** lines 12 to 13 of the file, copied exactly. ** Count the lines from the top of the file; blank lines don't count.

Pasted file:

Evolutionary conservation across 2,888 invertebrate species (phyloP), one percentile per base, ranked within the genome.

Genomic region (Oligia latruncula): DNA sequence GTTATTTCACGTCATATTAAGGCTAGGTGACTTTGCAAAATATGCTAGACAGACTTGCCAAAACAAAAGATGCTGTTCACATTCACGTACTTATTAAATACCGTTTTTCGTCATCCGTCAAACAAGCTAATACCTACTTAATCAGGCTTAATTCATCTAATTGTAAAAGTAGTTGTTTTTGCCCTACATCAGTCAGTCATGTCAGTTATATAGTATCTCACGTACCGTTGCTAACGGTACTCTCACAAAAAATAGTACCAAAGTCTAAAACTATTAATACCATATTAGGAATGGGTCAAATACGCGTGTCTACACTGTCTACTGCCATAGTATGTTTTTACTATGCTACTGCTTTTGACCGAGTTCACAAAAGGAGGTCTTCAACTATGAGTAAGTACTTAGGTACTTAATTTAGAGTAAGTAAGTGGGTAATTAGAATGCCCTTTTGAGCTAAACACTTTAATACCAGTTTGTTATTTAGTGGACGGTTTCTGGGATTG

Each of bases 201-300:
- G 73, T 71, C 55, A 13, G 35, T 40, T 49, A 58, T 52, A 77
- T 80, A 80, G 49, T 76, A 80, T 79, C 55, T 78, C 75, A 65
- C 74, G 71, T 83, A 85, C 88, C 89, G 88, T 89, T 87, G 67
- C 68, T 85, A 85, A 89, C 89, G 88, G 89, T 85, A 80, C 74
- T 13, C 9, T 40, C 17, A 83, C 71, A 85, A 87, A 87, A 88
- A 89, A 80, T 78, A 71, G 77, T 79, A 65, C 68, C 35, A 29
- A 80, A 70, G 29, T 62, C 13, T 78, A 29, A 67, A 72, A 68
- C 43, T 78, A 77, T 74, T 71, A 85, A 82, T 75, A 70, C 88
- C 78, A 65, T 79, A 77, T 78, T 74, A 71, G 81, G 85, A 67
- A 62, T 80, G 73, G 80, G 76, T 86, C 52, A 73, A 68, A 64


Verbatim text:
- C 78, A 65, T 79, A 77, T 78, T 74, A 71, G 81, G 85, A 67
- A 62, T 80, G 73, G 80, G 76, T 86, C 52, A 73, A 68, A 64